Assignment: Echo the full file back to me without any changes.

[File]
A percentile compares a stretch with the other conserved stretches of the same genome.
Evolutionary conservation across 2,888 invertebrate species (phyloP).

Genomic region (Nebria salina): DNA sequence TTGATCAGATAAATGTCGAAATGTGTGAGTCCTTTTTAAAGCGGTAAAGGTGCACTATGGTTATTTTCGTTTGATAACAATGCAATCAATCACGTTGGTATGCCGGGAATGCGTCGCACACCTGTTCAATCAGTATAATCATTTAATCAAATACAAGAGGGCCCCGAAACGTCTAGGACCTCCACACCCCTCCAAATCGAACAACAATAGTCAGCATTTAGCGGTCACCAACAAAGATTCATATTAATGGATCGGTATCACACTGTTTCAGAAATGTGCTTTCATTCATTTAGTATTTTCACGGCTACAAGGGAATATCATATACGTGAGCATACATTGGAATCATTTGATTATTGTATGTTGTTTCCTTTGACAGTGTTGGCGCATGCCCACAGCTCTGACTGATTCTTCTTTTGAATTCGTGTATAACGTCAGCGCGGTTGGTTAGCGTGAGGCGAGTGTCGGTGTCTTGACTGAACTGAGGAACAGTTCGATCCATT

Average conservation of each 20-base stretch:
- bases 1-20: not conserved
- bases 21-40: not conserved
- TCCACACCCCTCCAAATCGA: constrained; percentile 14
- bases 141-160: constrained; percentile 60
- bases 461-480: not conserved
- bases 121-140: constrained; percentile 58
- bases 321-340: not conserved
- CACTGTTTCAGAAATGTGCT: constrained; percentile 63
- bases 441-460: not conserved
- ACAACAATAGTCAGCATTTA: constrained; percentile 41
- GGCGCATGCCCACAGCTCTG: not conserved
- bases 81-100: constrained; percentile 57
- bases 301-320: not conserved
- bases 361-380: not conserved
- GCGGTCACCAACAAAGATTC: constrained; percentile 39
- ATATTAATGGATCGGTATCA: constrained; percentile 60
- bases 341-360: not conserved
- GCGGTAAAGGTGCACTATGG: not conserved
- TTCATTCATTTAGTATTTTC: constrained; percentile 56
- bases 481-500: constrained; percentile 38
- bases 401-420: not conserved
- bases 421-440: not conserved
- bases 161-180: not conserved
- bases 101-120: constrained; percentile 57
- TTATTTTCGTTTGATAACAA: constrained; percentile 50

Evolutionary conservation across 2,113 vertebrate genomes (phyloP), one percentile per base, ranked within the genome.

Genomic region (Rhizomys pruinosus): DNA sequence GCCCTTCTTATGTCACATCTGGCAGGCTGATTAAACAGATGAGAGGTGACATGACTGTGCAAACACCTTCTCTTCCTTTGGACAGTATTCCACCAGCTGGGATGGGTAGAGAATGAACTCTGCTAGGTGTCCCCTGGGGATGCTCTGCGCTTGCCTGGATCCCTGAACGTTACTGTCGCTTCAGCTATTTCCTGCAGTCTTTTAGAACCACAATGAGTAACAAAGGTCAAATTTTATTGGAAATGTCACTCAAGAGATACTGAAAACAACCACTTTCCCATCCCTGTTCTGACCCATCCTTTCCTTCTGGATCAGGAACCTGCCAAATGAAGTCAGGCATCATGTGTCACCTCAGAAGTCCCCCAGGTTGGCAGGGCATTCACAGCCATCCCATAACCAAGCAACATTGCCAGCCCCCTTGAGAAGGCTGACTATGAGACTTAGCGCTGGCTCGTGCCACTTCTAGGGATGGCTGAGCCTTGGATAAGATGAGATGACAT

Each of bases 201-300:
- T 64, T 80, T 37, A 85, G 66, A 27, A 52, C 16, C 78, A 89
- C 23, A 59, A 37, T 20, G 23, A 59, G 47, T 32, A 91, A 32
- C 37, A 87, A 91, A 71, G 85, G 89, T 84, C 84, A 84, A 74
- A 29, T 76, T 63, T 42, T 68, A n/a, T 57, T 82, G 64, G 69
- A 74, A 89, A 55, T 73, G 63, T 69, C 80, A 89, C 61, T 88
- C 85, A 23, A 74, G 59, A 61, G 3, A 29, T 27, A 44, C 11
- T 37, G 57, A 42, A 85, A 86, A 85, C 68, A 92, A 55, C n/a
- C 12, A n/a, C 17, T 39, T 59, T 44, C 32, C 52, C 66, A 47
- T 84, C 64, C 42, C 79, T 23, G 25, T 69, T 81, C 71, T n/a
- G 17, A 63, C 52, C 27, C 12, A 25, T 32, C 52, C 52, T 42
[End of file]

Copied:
A percentile compares a stretch with the other conserved stretches of the same genome.
Evolutionary conservation across 2,888 invertebrate species (phyloP).

Genomic region (Nebria salina): DNA sequence TTGATCAGATAAATGTCGAAATGTGTGAGTCCTTTTTAAAGCGGTAAAGGTGCACTATGGTTATTTTCGTTTGATAACAATGCAATCAATCACGTTGGTATGCCGGGAATGCGTCGCACACCTGTTCAATCAGTATAATCATTTAATCAAATACAAGAGGGCCCCGAAACGTCTAGGACCTCCACACCCCTCCAAATCGAACAACAATAGTCAGCATTTAGCGGTCACCAACAAAGATTCATATTAATGGATCGGTATCACACTGTTTCAGAAATGTGCTTTCATTCATTTAGTATTTTCACGGCTACAAGGGAATATCATATACGTGAGCATACATTGGAATCATTTGATTATTGTATGTTGTTTCCTTTGACAGTGTTGGCGCATGCCCACAGCTCTGACTGATTCTTCTTTTGAATTCGTGTATAACGTCAGCGCGGTTGGTTAGCGTGAGGCGAGTGTCGGTGTCTTGACTGAACTGAGGAACAGTTCGATCCATT

Average conservation of each 20-base stretch:
- bases 1-20: not conserved
- bases 21-40: not conserved
- TCCACACCCCTCCAAATCGA: constrained; percentile 14
- bases 141-160: constrained; percentile 60
- bases 461-480: not conserved
- bases 121-140: constrained; percentile 58
- bases 321-340: not conserved
- CACTGTTTCAGAAATGTGCT: constrained; percentile 63
- bases 441-460: not conserved
- ACAACAATAGTCAGCATTTA: constrained; percentile 41
- GGCGCATGCCCACAGCTCTG: not conserved
- bases 81-100: constrained; percentile 57
- bases 301-320: not conserved
- bases 361-380: not conserved
- GCGGTCACCAACAAAGATTC: constrained; percentile 39
- ATATTAATGGATCGGTATCA: constrained; percentile 60
- bases 341-360: not conserved
- GCGGTAAAGGTGCACTATGG: not conserved
- TTCATTCATTTAGTATTTTC: constrained; percentile 56
- bases 481-500: constrained; percentile 38
- bases 401-420: not conserved
- bases 421-440: not conserved
- bases 161-180: not conserved
- bases 101-120: constrained; percentile 57
- TTATTTTCGTTTGATAACAA: constrained; percentile 50

Evolutionary conservation across 2,113 vertebrate genomes (phyloP), one percentile per base, ranked within the genome.

Genomic region (Rhizomys pruinosus): DNA sequence GCCCTTCTTATGTCACATCTGGCAGGCTGATTAAACAGATGAGAGGTGACATGACTGTGCAAACACCTTCTCTTCCTTTGGACAGTATTCCACCAGCTGGGATGGGTAGAGAATGAACTCTGCTAGGTGTCCCCTGGGGATGCTCTGCGCTTGCCTGGATCCCTGAACGTTACTGTCGCTTCAGCTATTTCCTGCAGTCTTTTAGAACCACAATGAGTAACAAAGGTCAAATTTTATTGGAAATGTCACTCAAGAGATACTGAAAACAACCACTTTCCCATCCCTGTTCTGACCCATCCTTTCCTTCTGGATCAGGAACCTGCCAAATGAAGTCAGGCATCATGTGTCACCTCAGAAGTCCCCCAGGTTGGCAGGGCATTCACAGCCATCCCATAACCAAGCAACATTGCCAGCCCCCTTGAGAAGGCTGACTATGAGACTTAGCGCTGGCTCGTGCCACTTCTAGGGATGGCTGAGCCTTGGATAAGATGAGATGACAT

Each of bases 201-300:
- T 64, T 80, T 37, A 85, G 66, A 27, A 52, C 16, C 78, A 89
- C 23, A 59, A 37, T 20, G 23, A 59, G 47, T 32, A 91, A 32
- C 37, A 87, A 91, A 71, G 85, G 89, T 84, C 84, A 84, A 74
- A 29, T 76, T 63, T 42, T 68, A n/a, T 57, T 82, G 64, G 69
- A 74, A 89, A 55, T 73, G 63, T 69, C 80, A 89, C 61, T 88
- C 85, A 23, A 74, G 59, A 61, G 3, A 29, T 27, A 44, C 11
- T 37, G 57, A 42, A 85, A 86, A 85, C 68, A 92, A 55, C n/a
- C 12, A n/a, C 17, T 39, T 59, T 44, C 32, C 52, C 66, A 47
- T 84, C 64, C 42, C 79, T 23, G 25, T 69, T 81, C 71, T n/a
- G 17, A 63, C 52, C 27, C 12, A 25, T 32, C 52, C 52, T 42